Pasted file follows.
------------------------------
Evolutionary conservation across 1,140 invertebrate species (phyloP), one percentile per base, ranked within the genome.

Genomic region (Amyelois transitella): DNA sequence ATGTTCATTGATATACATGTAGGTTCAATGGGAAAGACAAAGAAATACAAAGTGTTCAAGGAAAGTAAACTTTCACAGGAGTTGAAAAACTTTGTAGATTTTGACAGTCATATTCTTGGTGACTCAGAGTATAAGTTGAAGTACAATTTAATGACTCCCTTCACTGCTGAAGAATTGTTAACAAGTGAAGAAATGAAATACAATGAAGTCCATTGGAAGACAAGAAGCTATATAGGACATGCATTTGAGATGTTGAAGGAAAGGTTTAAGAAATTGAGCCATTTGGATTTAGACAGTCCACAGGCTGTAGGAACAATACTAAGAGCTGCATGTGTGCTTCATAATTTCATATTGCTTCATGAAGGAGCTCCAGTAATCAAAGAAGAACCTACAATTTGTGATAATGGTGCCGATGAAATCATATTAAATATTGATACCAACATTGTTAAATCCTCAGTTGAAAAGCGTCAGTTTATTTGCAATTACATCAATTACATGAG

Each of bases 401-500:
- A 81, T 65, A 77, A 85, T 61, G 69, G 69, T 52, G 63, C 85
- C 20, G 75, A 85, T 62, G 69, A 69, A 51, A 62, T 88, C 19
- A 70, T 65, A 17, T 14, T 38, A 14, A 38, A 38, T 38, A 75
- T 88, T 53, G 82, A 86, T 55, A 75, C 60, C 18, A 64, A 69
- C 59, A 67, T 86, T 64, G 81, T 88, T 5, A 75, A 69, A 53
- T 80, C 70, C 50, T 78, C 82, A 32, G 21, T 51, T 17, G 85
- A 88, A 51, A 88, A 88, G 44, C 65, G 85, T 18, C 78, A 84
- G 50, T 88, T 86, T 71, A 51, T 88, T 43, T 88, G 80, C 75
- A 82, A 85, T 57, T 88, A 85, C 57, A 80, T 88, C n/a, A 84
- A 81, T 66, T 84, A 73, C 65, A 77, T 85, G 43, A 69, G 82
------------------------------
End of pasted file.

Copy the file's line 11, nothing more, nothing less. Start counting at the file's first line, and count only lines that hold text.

- G 50, T 88, T 86, T 71, A 51, T 88, T 43, T 88, G 80, C 75